The Corner

Law & the Courts

Fourth Circuit Blocks Pro-Life Law in North Carolina

The Fourth Circuit Court of Appeals has struck down a North Carolina law prohibiting abortion after 20 weeks of pregnancy, a regulation based on research suggesting that unborn children can feel pain by that stage of gestation, if not earlier.

The three-judge panel of the Fourth Circuit ruled unanimously on behalf of several abortionists and Planned Parenthood South Atlantic, who sued the state over the restriction in 2016.

Almost unbelievably, North Carolina’s sole argument in defense of its law was that the state had no history of prosecuting abortion providers under the statute and thus that, because they face no credible threat of prosecution, they do not have standing to challenge the law. In other words, the state’s legal defense of its pro-life policy was, in essence, “We don’t actually plan to enforce the law, so violators can’t complain.”

Against this argument, the judges noted in their opinion that the abortion providers “had established a credible threat of prosecution sufficient to confer standing,” arguing that the historic lack of prosecution was not enough of a sign that the state wouldn’t prosecute going forward.

Had North Carolina made a stronger argument about lack of standing, perhaps their policy would’ve fared better. In several recent cases defending pro-life laws, states have noted that in Roe v. Wade, the Supreme Court found that a woman has a constitutional right to obtain an abortion, not that anyone has a right to perform abortions.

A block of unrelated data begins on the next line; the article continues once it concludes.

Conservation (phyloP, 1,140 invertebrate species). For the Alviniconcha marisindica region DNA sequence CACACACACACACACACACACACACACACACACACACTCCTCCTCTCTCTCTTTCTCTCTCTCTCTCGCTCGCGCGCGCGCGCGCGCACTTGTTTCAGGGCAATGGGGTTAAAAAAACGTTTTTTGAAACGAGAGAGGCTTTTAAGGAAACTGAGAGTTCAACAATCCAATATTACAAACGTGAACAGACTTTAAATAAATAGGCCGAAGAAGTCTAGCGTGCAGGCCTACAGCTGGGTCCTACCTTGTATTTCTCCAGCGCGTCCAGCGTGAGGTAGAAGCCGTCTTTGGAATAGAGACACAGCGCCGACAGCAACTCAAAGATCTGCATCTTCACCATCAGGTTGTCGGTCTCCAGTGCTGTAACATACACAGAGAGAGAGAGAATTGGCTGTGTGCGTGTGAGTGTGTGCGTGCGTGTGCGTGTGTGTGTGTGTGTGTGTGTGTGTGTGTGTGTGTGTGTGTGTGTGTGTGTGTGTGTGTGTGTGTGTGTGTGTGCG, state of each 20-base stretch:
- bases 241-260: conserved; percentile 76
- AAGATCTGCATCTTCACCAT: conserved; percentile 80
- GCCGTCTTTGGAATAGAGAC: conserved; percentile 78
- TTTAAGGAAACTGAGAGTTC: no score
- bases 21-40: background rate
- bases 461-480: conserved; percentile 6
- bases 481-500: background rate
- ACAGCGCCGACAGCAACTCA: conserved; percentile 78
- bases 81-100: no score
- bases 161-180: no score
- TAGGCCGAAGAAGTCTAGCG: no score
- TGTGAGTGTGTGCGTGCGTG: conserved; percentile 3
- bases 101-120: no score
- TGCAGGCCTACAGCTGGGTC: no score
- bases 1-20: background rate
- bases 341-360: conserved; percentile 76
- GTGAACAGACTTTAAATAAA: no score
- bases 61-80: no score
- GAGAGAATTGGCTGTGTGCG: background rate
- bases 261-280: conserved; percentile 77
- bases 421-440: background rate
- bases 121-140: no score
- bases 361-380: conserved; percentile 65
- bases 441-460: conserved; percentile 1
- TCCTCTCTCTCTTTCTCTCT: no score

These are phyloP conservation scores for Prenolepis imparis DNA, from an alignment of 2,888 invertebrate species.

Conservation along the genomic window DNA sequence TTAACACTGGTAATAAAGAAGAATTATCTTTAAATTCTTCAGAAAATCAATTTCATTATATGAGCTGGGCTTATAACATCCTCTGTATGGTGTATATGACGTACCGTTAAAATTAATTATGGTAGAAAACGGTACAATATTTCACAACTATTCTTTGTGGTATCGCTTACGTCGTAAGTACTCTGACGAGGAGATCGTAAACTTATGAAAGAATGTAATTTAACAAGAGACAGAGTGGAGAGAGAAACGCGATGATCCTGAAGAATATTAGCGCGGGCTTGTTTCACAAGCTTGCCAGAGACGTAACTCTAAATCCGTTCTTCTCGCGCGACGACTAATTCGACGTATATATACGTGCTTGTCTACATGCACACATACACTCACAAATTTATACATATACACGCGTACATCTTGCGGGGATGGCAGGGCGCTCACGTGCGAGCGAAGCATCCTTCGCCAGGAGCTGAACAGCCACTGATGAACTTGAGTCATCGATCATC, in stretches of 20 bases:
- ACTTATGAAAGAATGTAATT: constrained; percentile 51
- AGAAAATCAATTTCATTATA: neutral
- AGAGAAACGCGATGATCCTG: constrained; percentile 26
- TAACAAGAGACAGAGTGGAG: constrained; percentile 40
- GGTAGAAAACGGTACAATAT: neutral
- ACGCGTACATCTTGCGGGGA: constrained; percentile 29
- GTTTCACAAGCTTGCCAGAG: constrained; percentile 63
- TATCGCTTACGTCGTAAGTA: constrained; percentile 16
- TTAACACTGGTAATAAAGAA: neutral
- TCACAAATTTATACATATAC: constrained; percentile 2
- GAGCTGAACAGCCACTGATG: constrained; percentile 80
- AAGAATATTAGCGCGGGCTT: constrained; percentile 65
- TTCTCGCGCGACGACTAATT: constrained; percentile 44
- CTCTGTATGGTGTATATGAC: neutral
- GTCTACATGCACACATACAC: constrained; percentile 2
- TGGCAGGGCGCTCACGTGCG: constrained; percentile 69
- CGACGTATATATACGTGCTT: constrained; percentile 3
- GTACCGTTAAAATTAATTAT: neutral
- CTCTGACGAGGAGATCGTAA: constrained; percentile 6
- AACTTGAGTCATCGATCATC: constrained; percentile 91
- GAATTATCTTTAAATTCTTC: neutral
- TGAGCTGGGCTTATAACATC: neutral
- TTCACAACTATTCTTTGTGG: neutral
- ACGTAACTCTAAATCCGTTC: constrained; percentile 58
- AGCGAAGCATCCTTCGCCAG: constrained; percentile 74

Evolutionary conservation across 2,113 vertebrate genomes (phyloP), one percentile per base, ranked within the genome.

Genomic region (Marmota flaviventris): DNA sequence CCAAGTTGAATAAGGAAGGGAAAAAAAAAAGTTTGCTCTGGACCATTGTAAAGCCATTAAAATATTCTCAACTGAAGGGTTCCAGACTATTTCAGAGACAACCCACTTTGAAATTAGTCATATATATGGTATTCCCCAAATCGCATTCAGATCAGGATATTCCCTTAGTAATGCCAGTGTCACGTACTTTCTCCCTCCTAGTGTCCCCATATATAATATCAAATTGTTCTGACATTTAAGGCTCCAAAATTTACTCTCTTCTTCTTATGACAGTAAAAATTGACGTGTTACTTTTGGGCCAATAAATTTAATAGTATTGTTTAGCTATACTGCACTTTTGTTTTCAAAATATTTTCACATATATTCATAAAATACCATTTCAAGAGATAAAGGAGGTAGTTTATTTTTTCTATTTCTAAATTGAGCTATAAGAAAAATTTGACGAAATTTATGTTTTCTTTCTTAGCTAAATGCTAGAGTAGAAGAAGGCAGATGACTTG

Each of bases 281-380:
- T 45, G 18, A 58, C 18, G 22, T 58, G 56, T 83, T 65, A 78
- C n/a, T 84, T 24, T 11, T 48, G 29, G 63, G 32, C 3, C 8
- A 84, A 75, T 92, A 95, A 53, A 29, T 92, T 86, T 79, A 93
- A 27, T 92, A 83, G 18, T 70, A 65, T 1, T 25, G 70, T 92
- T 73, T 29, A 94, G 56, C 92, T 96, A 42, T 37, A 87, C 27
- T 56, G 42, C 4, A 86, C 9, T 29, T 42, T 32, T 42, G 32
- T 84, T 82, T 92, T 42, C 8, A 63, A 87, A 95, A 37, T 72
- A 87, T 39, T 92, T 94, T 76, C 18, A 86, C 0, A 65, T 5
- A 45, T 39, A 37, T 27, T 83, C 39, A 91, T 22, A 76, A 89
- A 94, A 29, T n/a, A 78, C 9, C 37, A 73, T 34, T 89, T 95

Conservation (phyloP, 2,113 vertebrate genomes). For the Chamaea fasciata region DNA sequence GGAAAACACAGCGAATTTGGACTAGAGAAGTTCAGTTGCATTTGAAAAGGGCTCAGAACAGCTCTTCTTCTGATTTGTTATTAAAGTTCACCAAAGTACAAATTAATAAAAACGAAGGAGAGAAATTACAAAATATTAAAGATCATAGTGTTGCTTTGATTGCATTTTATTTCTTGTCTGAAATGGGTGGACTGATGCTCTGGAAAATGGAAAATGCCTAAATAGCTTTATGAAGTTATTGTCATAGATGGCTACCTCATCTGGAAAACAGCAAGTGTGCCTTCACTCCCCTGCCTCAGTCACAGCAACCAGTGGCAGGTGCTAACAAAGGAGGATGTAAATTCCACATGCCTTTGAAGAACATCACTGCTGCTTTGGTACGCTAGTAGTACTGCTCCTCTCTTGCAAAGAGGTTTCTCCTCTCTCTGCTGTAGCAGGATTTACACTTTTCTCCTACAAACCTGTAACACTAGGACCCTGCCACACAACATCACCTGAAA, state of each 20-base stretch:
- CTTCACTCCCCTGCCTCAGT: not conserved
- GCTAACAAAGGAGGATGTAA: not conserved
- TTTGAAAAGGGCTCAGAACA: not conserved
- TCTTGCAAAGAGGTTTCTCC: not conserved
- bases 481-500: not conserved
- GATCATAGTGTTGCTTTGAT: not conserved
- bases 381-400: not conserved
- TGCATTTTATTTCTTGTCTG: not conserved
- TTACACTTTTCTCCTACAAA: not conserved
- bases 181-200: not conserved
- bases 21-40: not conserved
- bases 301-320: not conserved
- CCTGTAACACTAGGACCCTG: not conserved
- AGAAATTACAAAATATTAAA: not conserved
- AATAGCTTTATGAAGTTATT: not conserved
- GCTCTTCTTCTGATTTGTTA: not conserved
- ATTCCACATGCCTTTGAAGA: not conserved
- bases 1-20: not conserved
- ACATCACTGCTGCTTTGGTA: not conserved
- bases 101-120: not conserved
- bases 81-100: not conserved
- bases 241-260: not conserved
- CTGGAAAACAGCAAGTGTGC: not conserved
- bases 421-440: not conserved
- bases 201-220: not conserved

As a result of that fact, state officials argue, abortion providers and advocacy groups do not have standing to challenge pro-life laws and abortion regulations either on their own behalf or on behalf of women; women who claim to have been affected by pro-life policies must themselves challenge the statutes as having infringed on their right to abortion.

In last summer’s Supreme Court case June Medical Services v. Russo, lawyers arguing on behalf of Louisiana’s admitting-privileges law — eventually struck down by the Court — took this argument a step further. In their brief, they asked the Court to address the question of whether abortion providers have standing, observing that, in many cases, the interests of abortion providers and those of women are in fact in direct contention, such as when an abortionist flouts state safety regulations and puts a woman’s health at risk.

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